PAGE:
“We have people coming through here and saying, ‘My head hurts trying to take in all this information and understand it all,’” Center said of the intense program, adding that people will comment that EVs are not widely seen. “It only takes one vehicle to kill somebody,” he noted.

An overview led by I-CAR’s Mike Mertes and Jeff Peevy on how “cutting edge” innovations like AI can be possibly utilized in training evolved into an eye-opening discussion on technology advancements as a recruitment tool as the group considered the future of collision repair.

I-CAR is also in the early stages of developing a virtual repair planning game that, once mastered, would put that technician in a more advantageous position over the average tech entering the field.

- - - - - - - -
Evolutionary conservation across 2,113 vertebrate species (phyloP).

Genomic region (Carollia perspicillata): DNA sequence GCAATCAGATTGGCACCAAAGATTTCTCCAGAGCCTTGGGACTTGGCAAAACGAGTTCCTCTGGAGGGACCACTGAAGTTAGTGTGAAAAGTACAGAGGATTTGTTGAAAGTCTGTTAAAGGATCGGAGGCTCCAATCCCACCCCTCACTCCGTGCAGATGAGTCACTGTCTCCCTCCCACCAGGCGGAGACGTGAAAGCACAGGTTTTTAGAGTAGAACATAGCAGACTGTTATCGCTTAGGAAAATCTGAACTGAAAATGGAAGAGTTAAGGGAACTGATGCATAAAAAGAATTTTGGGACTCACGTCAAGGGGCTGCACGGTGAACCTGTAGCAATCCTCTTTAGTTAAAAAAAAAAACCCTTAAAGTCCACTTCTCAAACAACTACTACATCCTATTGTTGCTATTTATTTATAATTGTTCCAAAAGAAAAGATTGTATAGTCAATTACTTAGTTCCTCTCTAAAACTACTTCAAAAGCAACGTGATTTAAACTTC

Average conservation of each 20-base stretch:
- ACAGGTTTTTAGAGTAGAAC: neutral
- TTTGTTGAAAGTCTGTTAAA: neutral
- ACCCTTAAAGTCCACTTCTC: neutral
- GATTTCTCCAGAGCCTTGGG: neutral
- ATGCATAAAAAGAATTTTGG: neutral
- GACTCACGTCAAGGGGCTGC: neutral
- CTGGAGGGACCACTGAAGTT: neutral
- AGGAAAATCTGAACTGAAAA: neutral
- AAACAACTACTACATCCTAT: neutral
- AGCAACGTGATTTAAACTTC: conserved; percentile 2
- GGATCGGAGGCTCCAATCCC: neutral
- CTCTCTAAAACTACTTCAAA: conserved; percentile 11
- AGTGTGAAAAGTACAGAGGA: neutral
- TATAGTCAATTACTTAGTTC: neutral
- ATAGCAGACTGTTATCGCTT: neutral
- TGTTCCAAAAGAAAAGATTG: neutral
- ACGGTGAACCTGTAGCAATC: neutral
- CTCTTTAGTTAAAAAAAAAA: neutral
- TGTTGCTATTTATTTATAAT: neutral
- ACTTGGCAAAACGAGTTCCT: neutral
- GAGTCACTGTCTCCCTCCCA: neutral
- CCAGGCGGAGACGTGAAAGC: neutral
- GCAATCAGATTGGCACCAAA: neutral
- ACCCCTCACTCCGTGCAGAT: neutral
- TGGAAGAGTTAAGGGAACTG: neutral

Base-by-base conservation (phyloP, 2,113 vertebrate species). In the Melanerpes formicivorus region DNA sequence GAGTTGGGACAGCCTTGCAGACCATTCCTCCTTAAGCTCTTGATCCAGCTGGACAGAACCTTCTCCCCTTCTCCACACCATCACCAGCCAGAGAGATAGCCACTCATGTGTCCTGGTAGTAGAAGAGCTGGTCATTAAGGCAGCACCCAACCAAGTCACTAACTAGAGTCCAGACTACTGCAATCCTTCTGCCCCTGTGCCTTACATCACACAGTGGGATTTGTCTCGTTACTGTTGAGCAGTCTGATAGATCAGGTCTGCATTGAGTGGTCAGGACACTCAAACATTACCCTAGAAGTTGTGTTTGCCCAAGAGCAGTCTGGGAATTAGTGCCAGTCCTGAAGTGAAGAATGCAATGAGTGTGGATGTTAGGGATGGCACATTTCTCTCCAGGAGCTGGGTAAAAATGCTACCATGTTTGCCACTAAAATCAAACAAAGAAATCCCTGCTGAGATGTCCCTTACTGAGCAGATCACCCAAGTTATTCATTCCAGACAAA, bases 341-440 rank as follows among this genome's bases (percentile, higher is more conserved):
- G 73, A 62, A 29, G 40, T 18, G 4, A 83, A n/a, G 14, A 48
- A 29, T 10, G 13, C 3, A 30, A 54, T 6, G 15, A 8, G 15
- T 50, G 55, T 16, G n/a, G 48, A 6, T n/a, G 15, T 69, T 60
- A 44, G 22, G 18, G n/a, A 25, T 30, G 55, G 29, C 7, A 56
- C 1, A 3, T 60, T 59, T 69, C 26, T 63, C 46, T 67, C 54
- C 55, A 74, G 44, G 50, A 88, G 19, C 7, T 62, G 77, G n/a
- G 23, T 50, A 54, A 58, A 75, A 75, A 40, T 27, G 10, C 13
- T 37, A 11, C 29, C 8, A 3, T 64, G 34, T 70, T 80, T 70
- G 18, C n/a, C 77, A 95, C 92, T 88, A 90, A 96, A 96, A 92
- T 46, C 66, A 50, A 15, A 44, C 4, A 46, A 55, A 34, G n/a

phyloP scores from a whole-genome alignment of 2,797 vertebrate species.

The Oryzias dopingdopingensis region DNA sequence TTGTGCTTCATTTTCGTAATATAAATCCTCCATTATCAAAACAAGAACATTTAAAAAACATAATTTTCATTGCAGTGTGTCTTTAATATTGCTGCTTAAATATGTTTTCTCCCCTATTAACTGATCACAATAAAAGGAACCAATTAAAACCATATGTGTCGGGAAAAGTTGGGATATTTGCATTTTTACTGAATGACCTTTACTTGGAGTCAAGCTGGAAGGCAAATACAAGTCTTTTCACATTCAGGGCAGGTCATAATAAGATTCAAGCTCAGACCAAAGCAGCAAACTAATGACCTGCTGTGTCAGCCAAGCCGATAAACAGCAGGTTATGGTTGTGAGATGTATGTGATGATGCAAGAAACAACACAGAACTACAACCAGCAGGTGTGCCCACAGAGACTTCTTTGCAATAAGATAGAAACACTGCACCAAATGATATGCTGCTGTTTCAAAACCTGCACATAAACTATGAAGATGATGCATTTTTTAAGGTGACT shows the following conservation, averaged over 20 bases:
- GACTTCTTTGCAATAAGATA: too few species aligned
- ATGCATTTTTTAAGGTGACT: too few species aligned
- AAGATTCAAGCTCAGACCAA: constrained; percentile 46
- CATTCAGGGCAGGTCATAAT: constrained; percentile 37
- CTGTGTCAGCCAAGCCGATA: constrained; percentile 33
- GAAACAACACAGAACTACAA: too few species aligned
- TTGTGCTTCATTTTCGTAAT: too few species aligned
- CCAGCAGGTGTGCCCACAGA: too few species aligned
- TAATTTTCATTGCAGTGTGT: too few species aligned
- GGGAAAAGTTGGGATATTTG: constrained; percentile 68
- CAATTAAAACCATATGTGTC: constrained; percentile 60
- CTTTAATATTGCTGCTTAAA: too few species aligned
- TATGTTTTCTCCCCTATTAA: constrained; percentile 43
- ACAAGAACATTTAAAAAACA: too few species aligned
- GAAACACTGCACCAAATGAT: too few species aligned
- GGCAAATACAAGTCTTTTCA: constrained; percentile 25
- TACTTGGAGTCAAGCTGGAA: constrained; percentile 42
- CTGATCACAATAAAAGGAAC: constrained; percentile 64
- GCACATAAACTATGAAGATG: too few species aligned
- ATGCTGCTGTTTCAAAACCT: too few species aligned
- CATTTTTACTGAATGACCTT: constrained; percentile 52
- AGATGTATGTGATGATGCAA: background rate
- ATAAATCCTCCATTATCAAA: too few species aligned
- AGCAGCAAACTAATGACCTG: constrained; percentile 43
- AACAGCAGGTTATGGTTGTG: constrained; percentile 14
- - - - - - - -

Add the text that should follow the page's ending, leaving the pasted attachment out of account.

Cars are more computerized than ever before. Although most of the world may not realize it, technical process skills are needed in addition to hands-on skills, Peevy stressed. “Once someone envisions something with wheels on it, they automatically think one has to be good with their hands.”

Changing the look of the industry is necessary in getting a new generation into the fold, but the biggest hurdle with this might be changing which skill sets shops are focused on when recruiting new employees.

Wicklund shared that she recently asked shop owners if any had considered looking at young IT professionals as a source of future employment, as individuals possessing the skill set necessary to diagnose computerized physical objects (like vehicles) and “may not want to work in a basement” could be a good fit for this industry. She shared that responses received indicated that these individuals “don’t know how to turn a wrench.” She noted that teaching the hands-on skills related to automotive repair might be easier than teaching some computer diagnostics.

The AASP National Board plans to reconvene at the SEMA 2023 show in Las Vegas.


Want more? Check out the June issue of AASP-MN News!